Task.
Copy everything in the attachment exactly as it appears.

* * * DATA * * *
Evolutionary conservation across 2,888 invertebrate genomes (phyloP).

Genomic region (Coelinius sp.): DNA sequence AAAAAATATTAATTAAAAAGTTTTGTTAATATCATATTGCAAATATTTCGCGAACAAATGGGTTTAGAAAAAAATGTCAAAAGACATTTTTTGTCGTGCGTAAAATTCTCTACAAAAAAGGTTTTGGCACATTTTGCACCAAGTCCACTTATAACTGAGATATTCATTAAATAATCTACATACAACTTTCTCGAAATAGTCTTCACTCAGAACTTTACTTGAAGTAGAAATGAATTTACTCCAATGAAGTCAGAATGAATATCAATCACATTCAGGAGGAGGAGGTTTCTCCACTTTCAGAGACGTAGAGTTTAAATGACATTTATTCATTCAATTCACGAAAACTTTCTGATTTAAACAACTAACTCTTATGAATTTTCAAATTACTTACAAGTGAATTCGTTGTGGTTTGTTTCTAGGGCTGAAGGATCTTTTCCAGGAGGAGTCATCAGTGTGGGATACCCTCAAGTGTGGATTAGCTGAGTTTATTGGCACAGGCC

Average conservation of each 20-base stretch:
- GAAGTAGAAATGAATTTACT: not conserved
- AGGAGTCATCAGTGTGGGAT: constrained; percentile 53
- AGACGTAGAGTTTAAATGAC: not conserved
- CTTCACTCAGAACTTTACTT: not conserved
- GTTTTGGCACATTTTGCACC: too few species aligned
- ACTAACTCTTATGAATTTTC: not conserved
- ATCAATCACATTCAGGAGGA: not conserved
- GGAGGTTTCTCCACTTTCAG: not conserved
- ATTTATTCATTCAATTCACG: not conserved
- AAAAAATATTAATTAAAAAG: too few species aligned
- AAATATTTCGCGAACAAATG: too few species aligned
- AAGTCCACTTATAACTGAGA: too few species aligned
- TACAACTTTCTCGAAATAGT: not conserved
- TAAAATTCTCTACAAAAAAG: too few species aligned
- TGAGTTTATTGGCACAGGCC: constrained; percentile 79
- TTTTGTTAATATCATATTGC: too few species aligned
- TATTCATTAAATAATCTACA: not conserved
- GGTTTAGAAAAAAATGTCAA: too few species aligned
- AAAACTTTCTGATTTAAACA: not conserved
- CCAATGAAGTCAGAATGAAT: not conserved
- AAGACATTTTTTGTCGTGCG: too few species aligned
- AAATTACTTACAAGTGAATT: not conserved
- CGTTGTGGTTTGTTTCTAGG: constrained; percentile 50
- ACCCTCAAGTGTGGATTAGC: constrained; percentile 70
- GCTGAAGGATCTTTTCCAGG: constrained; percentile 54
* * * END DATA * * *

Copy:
Evolutionary conservation across 2,888 invertebrate genomes (phyloP).

Genomic region (Coelinius sp.): DNA sequence AAAAAATATTAATTAAAAAGTTTTGTTAATATCATATTGCAAATATTTCGCGAACAAATGGGTTTAGAAAAAAATGTCAAAAGACATTTTTTGTCGTGCGTAAAATTCTCTACAAAAAAGGTTTTGGCACATTTTGCACCAAGTCCACTTATAACTGAGATATTCATTAAATAATCTACATACAACTTTCTCGAAATAGTCTTCACTCAGAACTTTACTTGAAGTAGAAATGAATTTACTCCAATGAAGTCAGAATGAATATCAATCACATTCAGGAGGAGGAGGTTTCTCCACTTTCAGAGACGTAGAGTTTAAATGACATTTATTCATTCAATTCACGAAAACTTTCTGATTTAAACAACTAACTCTTATGAATTTTCAAATTACTTACAAGTGAATTCGTTGTGGTTTGTTTCTAGGGCTGAAGGATCTTTTCCAGGAGGAGTCATCAGTGTGGGATACCCTCAAGTGTGGATTAGCTGAGTTTATTGGCACAGGCC

Average conservation of each 20-base stretch:
- GAAGTAGAAATGAATTTACT: not conserved
- AGGAGTCATCAGTGTGGGAT: constrained; percentile 53
- AGACGTAGAGTTTAAATGAC: not conserved
- CTTCACTCAGAACTTTACTT: not conserved
- GTTTTGGCACATTTTGCACC: too few species aligned
- ACTAACTCTTATGAATTTTC: not conserved
- ATCAATCACATTCAGGAGGA: not conserved
- GGAGGTTTCTCCACTTTCAG: not conserved
- ATTTATTCATTCAATTCACG: not conserved
- AAAAAATATTAATTAAAAAG: too few species aligned
- AAATATTTCGCGAACAAATG: too few species aligned
- AAGTCCACTTATAACTGAGA: too few species aligned
- TACAACTTTCTCGAAATAGT: not conserved
- TAAAATTCTCTACAAAAAAG: too few species aligned
- TGAGTTTATTGGCACAGGCC: constrained; percentile 79
- TTTTGTTAATATCATATTGC: too few species aligned
- TATTCATTAAATAATCTACA: not conserved
- GGTTTAGAAAAAAATGTCAA: too few species aligned
- AAAACTTTCTGATTTAAACA: not conserved
- CCAATGAAGTCAGAATGAAT: not conserved
- AAGACATTTTTTGTCGTGCG: too few species aligned
- AAATTACTTACAAGTGAATT: not conserved
- CGTTGTGGTTTGTTTCTAGG: constrained; percentile 50
- ACCCTCAAGTGTGGATTAGC: constrained; percentile 70
- GCTGAAGGATCTTTTCCAGG: constrained; percentile 54